I will give this one to my opponent. While I am not completely convinced that his analysis is correct, I will concede that there is potential for this verse to mean what my opponent claims, and as such I will drop the question of Hosea 8:4.
Thoughts on My Opponent's Conclusions
- My arguments are based on semantic interpretations only in that I am relying on the Biblical definition of god, and the words used to describe the Biblical god contradict each other numerous times.
- The only way a deity can be considered to be the "Biblical god" is if the deity in question matches the definition of "god" given in the Bible. If the definition of the Biblical god is inherently contradictory, then the Biblical god cannot logically exist. I am not trying to disprove all deities, but rather the specific deity described in the Bible.
I would like to assure anyone reading this debate that the mechanics of this site have not changed. It is entirely possible for you to vote Con. And I would like to ask that my opponent not attempt to claim victory until all the arguments have been presented.
BangBang-Coconut forfeited this round.
Sadly, it would appear that my opponent's account has been deleted. I would like to ask that anyone with any comments or questions about my position please post said concerns in the comments section, and I will use the final round to respond to as many as possible.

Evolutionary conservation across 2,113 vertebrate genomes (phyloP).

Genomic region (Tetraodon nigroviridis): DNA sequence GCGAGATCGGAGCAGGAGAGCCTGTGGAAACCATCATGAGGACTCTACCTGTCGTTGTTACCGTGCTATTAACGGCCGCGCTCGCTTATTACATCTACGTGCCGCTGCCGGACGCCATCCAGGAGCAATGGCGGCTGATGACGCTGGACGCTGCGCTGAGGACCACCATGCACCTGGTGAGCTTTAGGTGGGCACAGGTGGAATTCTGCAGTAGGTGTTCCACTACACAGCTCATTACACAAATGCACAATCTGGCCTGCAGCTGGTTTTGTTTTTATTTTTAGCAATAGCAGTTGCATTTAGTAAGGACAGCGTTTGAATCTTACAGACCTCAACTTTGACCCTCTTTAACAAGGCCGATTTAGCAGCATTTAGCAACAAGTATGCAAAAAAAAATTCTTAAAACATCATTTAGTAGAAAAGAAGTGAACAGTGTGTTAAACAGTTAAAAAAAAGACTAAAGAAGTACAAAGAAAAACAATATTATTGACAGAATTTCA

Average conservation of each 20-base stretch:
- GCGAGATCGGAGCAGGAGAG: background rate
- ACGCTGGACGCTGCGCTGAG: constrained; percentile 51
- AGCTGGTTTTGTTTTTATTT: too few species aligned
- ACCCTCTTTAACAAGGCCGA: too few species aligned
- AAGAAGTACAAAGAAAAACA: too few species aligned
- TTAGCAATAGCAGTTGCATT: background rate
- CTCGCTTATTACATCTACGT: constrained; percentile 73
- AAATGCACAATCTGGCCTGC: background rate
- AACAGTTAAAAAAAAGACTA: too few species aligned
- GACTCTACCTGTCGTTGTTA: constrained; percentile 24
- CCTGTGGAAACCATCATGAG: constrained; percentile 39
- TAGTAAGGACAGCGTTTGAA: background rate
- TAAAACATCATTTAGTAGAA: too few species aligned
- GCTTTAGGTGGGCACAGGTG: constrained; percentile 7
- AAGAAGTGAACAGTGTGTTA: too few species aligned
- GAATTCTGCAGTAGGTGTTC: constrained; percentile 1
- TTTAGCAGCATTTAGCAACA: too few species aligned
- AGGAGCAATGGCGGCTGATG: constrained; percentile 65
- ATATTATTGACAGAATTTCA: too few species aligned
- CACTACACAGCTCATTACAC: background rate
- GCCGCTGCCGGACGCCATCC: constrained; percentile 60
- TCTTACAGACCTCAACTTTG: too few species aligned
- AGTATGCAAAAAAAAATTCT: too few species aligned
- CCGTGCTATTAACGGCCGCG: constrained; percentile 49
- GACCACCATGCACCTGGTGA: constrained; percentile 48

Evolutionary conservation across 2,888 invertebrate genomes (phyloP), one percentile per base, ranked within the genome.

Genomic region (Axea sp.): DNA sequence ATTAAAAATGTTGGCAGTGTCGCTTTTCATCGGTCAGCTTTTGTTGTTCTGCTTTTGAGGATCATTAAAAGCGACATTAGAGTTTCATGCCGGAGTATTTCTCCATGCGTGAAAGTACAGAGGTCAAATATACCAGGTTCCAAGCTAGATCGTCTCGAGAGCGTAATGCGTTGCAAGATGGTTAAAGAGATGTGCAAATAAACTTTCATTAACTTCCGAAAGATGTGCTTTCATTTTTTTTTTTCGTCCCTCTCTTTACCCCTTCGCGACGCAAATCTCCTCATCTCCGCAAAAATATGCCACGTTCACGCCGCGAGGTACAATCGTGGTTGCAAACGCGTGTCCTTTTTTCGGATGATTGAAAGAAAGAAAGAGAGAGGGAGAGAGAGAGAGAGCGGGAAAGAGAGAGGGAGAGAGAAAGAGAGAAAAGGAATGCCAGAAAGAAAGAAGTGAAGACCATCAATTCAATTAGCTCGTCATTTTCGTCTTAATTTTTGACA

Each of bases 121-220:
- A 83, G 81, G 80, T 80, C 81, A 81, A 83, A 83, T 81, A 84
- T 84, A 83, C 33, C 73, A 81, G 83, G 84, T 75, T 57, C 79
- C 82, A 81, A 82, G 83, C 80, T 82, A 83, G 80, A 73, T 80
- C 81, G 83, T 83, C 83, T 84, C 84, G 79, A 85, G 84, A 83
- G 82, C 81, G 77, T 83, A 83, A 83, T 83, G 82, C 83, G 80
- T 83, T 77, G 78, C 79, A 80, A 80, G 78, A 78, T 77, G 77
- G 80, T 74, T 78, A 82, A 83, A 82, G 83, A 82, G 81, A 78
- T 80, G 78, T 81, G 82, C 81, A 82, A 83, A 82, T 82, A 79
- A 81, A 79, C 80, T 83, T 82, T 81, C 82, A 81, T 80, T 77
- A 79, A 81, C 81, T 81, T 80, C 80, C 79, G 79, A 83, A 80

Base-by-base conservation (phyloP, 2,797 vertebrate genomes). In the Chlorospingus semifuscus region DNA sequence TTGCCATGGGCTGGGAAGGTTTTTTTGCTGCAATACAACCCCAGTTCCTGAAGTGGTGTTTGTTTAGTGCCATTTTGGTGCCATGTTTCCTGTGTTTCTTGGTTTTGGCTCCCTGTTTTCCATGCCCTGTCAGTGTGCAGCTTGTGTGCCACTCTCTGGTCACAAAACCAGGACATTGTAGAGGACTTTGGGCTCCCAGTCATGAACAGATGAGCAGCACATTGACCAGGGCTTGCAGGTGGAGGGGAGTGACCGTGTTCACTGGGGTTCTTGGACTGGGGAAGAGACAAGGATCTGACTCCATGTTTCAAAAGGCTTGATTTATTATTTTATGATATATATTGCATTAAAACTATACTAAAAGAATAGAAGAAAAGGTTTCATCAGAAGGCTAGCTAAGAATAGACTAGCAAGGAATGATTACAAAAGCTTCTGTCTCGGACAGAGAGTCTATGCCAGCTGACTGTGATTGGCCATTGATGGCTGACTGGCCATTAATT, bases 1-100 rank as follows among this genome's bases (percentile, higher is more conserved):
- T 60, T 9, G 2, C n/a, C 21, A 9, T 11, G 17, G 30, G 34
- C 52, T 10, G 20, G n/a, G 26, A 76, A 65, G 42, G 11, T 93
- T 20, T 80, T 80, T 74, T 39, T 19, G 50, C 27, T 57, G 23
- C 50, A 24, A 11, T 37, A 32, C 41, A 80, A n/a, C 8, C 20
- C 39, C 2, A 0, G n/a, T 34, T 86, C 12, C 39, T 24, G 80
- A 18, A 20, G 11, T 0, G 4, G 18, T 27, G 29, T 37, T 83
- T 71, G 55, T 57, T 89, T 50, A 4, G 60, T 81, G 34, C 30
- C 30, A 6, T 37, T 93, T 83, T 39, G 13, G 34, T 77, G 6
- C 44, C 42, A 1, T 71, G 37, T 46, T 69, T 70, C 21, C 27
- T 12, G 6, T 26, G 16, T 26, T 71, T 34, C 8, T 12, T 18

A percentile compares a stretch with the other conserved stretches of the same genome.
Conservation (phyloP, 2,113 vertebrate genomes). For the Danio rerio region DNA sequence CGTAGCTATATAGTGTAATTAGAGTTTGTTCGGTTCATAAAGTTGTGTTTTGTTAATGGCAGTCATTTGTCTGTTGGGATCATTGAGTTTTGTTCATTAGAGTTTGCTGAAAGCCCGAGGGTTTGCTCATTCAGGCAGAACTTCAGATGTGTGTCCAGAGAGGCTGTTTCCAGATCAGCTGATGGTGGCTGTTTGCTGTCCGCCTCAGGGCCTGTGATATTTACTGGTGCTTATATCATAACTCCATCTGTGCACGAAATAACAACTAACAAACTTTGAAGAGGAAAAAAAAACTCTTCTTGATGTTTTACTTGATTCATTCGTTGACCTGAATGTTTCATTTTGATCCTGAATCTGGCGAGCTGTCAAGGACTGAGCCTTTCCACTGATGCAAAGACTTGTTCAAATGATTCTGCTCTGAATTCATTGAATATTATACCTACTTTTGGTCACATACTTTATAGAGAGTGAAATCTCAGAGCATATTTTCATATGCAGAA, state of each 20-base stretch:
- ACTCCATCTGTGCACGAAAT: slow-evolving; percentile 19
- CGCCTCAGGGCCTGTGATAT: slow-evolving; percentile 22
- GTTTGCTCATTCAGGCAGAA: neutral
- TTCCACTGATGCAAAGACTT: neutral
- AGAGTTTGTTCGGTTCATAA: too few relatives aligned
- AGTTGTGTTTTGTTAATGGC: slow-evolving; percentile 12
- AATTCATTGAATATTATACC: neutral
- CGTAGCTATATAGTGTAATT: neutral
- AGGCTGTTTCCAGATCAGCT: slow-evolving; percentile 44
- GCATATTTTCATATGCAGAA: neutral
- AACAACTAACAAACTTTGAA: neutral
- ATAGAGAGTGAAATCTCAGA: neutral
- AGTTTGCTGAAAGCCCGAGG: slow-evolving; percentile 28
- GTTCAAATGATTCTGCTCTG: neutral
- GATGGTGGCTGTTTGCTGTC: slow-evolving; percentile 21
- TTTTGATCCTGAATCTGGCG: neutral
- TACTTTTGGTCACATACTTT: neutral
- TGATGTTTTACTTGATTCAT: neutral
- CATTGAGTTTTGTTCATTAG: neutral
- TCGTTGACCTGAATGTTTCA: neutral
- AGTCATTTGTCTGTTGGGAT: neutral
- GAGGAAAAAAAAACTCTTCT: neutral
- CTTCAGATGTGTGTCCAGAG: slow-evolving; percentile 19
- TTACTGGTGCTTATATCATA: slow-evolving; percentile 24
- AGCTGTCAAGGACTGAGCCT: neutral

BangBang-Coconut forfeited this round.
Well, I have no particular questions or comments to respond to, and I have no intention of making anyone slog through an entirely unnecessary wall of text. So, I will go ahead and thank my opponent for his contribution to this discussion, and I will also extend thanks in advance to anyone who may come in and vote on this. I know that voting may seem pointless, seeing as my opponent is no longer on debate.org, but any commentary you may have on my arguments would be greatly appreciated. Again, thank you for your time.
BangBang-Coconut forfeited this round.